Cracking down on health tourism
Thursday, 02 February 2017
So, the Public Accounts Committee has suggested that the whole system of getting money back for overseas patients accessing NHS services is in a right mess and needs sorting out. They state that the failure to get a grip on recovering the costs of treating overseas visitors is depriving the NHS of vital funds and it is simply unacceptable that so much money owed should continue to go uncollected. In the year 2015-16, £289 million was collected up from £97 million in 2013-14, but this was due to a change in the charging rules rather than the trusts collecting more efficiently.
Now, who do you think they plan to rope in to take on this role? Yes, you have guessed it - primary care. The committee recommends that the Department of Health should issue guidance by the summer of 2017 on how GPs can help with this role. GPs! Really? With this new role they feel that they will achieve their projections of recovering £500 million a year by 2017-18.
Despite having no mechanism for us to police who is and who isn’t eligible for NHS care and no training on the complex rules of who and who isn’t eligible, we are faced with having to be the border control police when a patient present to see us. Currently, the rules are difficult to understand let alone implement on a daily basis.
I completely appreciate that the NHS has limited resources, but surely there should be a system that determines whether a patient is eligible or whether an invoice is required for any treatment BEFORE they hit the poor receptionist on a Monday morning? It is not difficult to imagine the scenario where an admin member of staff is tied up with dealing with overseas eligibility causing an ever-increasing queue of disgruntled patients desperate to get the last book-on-the-day appointment. We also cannot be expected to somehow monitor failing trusts who are clearly falling short of charging eligible overseas patients. It just isn’t our job to police secondary care.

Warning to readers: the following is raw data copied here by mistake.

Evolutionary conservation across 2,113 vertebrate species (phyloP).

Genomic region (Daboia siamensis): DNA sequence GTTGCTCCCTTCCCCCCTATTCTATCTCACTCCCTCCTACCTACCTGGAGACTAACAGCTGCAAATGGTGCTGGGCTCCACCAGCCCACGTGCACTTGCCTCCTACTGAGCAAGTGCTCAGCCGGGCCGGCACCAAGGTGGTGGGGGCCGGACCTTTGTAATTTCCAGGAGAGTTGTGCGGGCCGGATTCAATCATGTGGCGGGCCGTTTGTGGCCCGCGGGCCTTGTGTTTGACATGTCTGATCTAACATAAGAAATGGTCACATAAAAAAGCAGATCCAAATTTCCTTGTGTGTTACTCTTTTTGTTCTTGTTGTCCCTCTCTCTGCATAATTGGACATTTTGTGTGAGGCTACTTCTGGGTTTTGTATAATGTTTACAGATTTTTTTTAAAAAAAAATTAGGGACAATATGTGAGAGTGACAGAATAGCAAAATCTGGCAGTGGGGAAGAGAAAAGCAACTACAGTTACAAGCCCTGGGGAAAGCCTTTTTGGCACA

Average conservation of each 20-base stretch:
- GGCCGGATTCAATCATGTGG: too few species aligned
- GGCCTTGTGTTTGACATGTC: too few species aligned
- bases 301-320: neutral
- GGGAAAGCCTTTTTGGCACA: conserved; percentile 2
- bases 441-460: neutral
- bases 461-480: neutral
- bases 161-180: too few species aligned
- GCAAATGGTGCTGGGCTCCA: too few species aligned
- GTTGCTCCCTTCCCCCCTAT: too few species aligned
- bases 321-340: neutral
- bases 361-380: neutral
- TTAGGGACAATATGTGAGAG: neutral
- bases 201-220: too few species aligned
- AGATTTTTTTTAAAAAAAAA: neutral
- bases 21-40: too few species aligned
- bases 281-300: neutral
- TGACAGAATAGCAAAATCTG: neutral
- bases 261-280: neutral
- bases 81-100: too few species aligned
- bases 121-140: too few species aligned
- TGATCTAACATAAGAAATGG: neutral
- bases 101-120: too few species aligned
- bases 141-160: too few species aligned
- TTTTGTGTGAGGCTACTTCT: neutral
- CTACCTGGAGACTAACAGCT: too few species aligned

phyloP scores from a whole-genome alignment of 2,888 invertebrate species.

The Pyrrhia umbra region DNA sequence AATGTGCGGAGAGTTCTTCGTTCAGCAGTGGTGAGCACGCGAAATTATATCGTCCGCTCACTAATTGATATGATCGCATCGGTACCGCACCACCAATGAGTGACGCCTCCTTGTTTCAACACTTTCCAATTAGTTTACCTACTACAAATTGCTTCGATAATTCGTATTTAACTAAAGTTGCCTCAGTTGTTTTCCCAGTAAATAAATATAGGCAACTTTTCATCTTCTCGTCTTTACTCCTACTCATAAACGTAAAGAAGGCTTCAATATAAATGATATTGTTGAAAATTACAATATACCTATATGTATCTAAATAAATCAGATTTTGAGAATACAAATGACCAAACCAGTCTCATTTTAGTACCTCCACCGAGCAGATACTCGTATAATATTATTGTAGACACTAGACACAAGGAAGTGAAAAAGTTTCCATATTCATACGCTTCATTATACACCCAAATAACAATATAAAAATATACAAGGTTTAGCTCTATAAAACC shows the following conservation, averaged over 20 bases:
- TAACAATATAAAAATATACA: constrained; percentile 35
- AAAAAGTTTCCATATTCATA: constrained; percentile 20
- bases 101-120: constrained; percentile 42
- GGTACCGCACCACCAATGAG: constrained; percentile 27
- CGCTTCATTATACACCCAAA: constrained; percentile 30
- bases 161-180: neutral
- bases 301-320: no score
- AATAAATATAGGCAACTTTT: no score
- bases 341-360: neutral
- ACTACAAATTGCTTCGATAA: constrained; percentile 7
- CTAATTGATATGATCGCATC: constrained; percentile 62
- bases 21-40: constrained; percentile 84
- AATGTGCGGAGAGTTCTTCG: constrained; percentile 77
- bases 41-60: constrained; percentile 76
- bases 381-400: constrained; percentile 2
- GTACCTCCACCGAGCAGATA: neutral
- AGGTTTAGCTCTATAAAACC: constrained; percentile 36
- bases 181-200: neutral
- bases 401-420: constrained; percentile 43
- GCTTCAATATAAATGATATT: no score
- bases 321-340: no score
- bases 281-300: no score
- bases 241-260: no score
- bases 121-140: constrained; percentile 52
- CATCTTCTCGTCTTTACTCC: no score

I do wonder whether this is yet another diversionary tactic, aimed at avoiding the key issue that there is just not enough funding coming into the NHS for it to survive in its current form.
However, one large-scale solution to this issue would be for primary care to start charging all patients, who then claim back the cost from a national body, that regulates who should pay what. It would take some planning and managing, but other countries run a system like this and it seems to work well. At least by this mechanism, any overseas patients would be flagged and would either need to pay-up or would need an invoice sending back to their home country for payment. If this change was made, maybe we could also remove the slightly archaic rules that prevent GPs from charging their own patients. This may help to fund the increasing number of services that are no longer provided under the NHS umbrella of free for all. Having a mechanism of payment, albeit with reimbursement, may allow the general public to put a monetary value on their use of the healthcare system.
Or perhaps another way to make this work would be to allow primary care to keep a proportion of all income gained by charging overseas patients. Those practices who had high numbers of overseas patients would then have a much-needed cash injection that may allow them to invest in greater numbers of clinical staff to address this demand.
I do agree that we need to have a clear system that identifies those who are not eligible for free care or where we have a reciprocal arrangement on funding. However, I am not sure it is up to GPs to become the gatekeeper border force, potentially being blamed when it doesn’t add up to quite enough money required to hit arbitrary targets and thereby saving the NHS from financial meltdown.